Should the U.S. Government Require Health Insurance?

With the majority approval of Obamacare in the United States, the nation is leaning towards the idea that all American citizens should require health insurance. Virtually, every other country in the world has adopted a universal health care system, and the insistence by the Obama administration to require health insurance for all Americans implies that it is best for the country to do the same as other nations. However, the requirement for health insurance has been a heated debate, with factors such as individual liberties, the economy, and government authority being at the center. Since requiring health insurance for all is the key to social reform and the greater good of America, as another step towards protecting the health of all Americans, the U.S. Government should require all Americans to have health insurance.

The main argument of those that are against the health care mandates states that having a mandate that forces people to buy something such as health insurance, can lead to a slippery slope.  This means that the government can force people to purchase other things. This idea of a mandate violates the principles of liberty found in the Constitution, and the nature of a free market that America has been built upon. Not only that, but requiring all Americans to have health care can be more costly and inefficient. On the other hand, those that support universal health care argue that “it’s the key to making health care more affordable and accessible to everyone” (Cannon and Davenport). This means that even the initial costs of implementing health care for everyone are worth having, if this guarantees that all Americans will have health care.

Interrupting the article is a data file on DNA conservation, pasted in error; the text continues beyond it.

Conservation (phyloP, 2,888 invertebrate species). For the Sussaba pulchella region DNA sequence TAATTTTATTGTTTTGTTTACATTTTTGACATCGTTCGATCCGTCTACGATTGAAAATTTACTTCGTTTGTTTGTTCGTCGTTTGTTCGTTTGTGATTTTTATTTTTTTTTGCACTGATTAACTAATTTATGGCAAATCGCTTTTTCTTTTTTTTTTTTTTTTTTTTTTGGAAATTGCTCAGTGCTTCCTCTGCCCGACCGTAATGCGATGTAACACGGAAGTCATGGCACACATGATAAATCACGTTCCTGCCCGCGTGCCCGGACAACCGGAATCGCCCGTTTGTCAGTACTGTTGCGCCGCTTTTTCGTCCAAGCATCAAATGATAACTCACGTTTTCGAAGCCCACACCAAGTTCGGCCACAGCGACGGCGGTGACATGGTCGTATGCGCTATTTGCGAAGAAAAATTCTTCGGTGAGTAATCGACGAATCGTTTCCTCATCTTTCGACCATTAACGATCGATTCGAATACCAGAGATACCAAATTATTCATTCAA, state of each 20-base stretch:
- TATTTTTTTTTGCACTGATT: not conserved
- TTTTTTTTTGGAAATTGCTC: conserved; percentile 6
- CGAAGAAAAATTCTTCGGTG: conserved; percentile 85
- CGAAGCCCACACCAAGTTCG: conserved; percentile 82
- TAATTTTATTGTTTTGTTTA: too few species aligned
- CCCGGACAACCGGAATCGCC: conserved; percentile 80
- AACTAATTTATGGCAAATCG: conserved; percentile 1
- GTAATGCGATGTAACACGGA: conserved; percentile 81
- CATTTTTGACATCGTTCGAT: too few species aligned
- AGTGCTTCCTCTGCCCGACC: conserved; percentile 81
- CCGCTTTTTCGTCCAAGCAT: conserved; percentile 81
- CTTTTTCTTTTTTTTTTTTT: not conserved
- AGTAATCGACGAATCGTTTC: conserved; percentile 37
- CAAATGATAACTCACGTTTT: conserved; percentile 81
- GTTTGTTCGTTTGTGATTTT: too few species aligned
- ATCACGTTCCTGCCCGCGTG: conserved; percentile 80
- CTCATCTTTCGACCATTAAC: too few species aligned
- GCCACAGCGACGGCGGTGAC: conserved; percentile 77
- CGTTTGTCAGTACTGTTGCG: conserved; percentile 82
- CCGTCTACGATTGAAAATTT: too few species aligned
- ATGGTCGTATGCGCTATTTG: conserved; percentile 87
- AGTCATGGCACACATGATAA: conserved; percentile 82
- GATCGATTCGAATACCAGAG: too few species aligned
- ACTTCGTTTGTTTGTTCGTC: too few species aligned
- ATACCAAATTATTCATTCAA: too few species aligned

However, the opposition do not find this to be convincing, because this means that the government’s position “amounts to an argument that the mere fact of an individual’s existence substantially affects interstate commerce, and therefore Congress may regulate them at every point in their life” (Dubina). This position seems to argue that even if health is an important part of someone’s existence, the failure of a group of people in the country to provide for themselves adequate care of health does not justify the government to intervene in people’s freedom to purchase what they wish and place demands on them. The opposition may view this similarly to the government requiring taxpayers to pay more taxes in purchasing homes for homeless citizens; it may be sad to know that there are homeless people out there who can’t afford housing and a normal life, but the opposition holds more highly individual liberties than the existence of those who lead inadequate lives.

For those that support the requirement of all citizens to have health care, they do not see the mandate as an exercise of authority against the people. Instead, they believe that this is a cost for the greater good of all citizens in the country, and that “the right to be free from federal regulation is not absolute and yields to the imperative that Congress be free to forge national solutions to national problems” (Dubina and Silberman). There aren’t many people who complain that the federal government forcing restaurants to serve all customers regardless of race is an infringement on personal liberties. In fact, people may see this more as a step towards getting rid of racism in the country, and creating a friendlier environment.

In conclusion, requiring all Americans to have health insurance is just as important as requiring all citizens to have a duty to their country. Many Americans are required to serve in the military when absolutely necessary, they are required to pay certain taxes that work for the greater good of society, and they are required to do things such as serve jury duty. Requiring health insurance for all Americans may be seen as adding another duty to the duty list, since what’s more important than the protection of purchasing power and individual liberties is the protection of the citizens as a whole.